My family was certainly a little bit unusual living amongst the white picket fences and storied wealth of Greenwich. Everyone knew my folks were from a different country, even if they didn't know which one. You could tell from their heavy accents that the Cosbys, Richard and Adda on Halsey Drive, were from "somewhere else."
There is a distinctive melody to the way the Polish people sound, accenting words Americans typically don't. While my dad spent time actively working to lose his accent, my Danish mother defiantly refused to let go of her. She never got the hang of the English "th" no matter how many times I demonstrated the correct placement of the tongue beneath the front teeth. Regardless of intentions, my parents' heavy accents remained with them, throughout their lives, putting me often in the role of translator. I would dutifully explain to perplexed friends and puzzled store cashiers what exactly it was my parents were saying. Growing up, it was admittedly embarrassing for a young girl facing the harsh judgments of her peers, but today, I'd be overjoyed if I could hear my mother say "tink" or "tank you" just one more time.
Even though they stood out amid the Connecticut Yankees, Richard and Adda quickly became well liked around the neighborhood. My father was the handsome, dark-haired European, often spotted running the streets of Greenwich. Tall and thin, with high cheekbones and chiseled features, he was very fit. Every morning, whether he was at home in Greenwich or away working on engineering projects, he'd wake up at six o'clock and go for a run. It always amazed me that he remained committed to doing so even in pouring rain or a half-foot of snow on the ground.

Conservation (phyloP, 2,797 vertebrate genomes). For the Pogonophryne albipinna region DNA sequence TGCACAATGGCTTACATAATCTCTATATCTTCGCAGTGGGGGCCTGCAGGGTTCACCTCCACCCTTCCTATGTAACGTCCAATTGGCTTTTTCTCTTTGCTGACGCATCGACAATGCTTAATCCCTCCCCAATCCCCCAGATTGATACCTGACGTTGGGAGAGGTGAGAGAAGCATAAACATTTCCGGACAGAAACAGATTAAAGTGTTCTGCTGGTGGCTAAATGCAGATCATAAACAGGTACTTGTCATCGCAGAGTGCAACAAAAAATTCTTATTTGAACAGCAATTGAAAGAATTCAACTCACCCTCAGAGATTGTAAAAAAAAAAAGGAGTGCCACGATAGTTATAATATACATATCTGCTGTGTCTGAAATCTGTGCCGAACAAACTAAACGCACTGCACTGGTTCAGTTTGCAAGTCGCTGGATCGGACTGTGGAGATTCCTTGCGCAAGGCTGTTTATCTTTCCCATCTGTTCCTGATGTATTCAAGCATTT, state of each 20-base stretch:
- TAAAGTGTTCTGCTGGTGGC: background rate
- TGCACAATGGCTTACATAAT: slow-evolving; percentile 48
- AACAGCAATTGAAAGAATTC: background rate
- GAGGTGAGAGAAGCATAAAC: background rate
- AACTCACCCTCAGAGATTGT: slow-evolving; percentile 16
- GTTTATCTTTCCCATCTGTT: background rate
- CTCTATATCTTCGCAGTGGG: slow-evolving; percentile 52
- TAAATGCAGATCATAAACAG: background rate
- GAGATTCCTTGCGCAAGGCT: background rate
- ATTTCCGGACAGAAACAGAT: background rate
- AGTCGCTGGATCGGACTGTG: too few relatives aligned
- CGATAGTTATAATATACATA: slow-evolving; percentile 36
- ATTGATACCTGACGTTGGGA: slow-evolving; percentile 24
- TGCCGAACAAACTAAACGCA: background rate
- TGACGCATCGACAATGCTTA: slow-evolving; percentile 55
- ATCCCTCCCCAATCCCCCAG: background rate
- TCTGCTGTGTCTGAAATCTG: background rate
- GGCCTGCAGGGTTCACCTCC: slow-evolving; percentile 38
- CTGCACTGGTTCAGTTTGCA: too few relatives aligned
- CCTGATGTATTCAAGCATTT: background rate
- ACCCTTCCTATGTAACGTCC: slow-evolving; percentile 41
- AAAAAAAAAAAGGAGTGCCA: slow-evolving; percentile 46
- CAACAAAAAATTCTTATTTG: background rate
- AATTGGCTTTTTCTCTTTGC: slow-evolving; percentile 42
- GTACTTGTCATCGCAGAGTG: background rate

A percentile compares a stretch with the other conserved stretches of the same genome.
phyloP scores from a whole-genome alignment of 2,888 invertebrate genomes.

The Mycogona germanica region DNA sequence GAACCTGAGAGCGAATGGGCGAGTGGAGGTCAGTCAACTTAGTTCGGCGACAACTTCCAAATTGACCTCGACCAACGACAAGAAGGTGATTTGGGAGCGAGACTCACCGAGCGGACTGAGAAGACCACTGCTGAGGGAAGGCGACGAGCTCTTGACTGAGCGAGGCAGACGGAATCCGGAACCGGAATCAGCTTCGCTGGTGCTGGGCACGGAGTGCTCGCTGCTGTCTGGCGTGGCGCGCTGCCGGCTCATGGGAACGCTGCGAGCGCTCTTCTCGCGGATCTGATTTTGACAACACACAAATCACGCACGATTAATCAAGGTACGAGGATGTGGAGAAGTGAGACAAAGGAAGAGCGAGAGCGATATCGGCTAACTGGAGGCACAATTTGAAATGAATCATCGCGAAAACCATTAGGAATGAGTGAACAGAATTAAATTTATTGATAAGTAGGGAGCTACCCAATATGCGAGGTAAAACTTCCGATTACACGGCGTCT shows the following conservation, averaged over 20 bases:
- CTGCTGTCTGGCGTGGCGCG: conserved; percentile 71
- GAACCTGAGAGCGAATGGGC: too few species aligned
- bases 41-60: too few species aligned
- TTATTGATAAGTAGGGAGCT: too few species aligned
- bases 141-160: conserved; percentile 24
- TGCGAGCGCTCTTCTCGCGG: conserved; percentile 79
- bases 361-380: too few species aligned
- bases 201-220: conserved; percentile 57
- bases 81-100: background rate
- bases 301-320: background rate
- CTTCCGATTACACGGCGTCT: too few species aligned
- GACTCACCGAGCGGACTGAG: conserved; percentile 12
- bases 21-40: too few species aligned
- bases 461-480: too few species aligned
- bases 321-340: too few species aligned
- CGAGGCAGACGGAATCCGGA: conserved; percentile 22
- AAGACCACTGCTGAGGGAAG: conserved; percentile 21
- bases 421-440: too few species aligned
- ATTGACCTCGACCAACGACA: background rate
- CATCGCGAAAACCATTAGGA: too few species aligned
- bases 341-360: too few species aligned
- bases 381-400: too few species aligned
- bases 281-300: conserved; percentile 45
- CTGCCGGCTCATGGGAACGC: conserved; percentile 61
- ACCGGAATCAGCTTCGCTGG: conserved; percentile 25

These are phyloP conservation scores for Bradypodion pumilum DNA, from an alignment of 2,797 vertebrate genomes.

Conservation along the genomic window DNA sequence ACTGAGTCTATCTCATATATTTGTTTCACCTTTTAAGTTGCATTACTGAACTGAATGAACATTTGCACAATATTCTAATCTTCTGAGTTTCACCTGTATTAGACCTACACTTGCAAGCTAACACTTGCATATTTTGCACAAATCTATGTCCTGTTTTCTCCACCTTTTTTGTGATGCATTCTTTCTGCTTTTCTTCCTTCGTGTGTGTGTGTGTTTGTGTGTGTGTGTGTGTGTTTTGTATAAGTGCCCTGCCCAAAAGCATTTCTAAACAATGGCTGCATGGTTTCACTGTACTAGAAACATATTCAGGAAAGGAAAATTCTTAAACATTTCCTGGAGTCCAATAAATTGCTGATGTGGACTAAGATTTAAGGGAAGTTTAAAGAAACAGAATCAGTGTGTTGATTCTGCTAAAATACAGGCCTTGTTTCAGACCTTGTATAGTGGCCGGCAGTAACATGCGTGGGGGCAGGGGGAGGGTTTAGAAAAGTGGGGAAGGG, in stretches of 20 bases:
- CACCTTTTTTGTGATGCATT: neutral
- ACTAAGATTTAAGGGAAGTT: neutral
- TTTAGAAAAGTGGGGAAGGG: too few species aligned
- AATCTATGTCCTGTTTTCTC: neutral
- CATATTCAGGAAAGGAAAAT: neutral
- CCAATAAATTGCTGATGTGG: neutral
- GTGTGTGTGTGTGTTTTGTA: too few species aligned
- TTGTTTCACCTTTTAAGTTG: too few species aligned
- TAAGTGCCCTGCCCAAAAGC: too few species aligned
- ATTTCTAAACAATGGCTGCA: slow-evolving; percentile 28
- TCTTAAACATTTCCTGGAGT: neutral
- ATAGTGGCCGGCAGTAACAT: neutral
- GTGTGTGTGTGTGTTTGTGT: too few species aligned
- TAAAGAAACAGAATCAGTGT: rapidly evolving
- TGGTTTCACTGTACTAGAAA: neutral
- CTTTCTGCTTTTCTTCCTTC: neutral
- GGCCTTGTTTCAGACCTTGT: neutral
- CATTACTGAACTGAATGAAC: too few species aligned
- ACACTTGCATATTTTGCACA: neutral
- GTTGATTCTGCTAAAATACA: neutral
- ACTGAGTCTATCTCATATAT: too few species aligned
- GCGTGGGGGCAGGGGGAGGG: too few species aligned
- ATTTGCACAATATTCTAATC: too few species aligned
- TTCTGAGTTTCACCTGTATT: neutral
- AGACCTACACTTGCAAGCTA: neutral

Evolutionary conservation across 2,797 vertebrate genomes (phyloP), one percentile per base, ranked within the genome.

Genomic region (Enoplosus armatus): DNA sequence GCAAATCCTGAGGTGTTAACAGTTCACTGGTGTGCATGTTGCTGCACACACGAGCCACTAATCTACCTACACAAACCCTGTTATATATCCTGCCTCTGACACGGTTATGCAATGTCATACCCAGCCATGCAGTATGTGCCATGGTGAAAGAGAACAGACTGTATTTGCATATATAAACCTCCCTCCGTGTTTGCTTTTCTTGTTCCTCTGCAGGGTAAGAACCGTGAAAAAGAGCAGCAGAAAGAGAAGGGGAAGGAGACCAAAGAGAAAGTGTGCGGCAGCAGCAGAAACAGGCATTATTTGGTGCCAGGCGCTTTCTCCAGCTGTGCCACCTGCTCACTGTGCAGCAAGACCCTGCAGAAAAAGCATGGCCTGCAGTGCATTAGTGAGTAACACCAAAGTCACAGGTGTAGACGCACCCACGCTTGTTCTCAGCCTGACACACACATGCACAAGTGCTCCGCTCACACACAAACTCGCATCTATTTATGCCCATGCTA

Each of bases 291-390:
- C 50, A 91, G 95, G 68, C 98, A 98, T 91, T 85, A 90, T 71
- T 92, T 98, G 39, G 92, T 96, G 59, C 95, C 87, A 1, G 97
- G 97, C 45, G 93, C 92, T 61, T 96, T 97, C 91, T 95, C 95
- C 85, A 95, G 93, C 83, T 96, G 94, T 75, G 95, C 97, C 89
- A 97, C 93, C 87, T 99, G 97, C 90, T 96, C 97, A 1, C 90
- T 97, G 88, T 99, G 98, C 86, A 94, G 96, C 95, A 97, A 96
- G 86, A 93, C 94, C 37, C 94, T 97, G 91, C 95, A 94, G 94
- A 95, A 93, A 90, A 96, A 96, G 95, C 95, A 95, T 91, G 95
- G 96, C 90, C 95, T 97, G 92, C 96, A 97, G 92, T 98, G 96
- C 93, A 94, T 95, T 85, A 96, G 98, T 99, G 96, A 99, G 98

My father enjoyed the outdoors. Whether coming back from a run or doing yard work, he was always willing to strike up lively conversations with the neighbors. My mother became a neighborhood fixture in her own way thanks to her daily walks with a revered series of dogs. She'd zip down the street, a streak of short-cropped blonde hair, greeting neighbors with a wave and a smile as her sneakers trekked quickly behind her furry friend. In the early days, we always had German shepherds, starting with Nicky, my Dad's favorite. In later years, we had smaller, more lap-friendly dogs. My favorite was Lucky the Shetland sheepdog, who loved my room most, falling asleep many nights to the ticking of my little red leather alarm clock. (One day, for reasons we never understood, Lucky ate the clock.)
My parents always lived modest lives. Our furniture wasn't fancy, our decor was very simple, with European accents. My father never had an expensive suit, or my mom a costly dress. Neither of my parents ever wore anything flashy, reluctant to draw attention to themselves.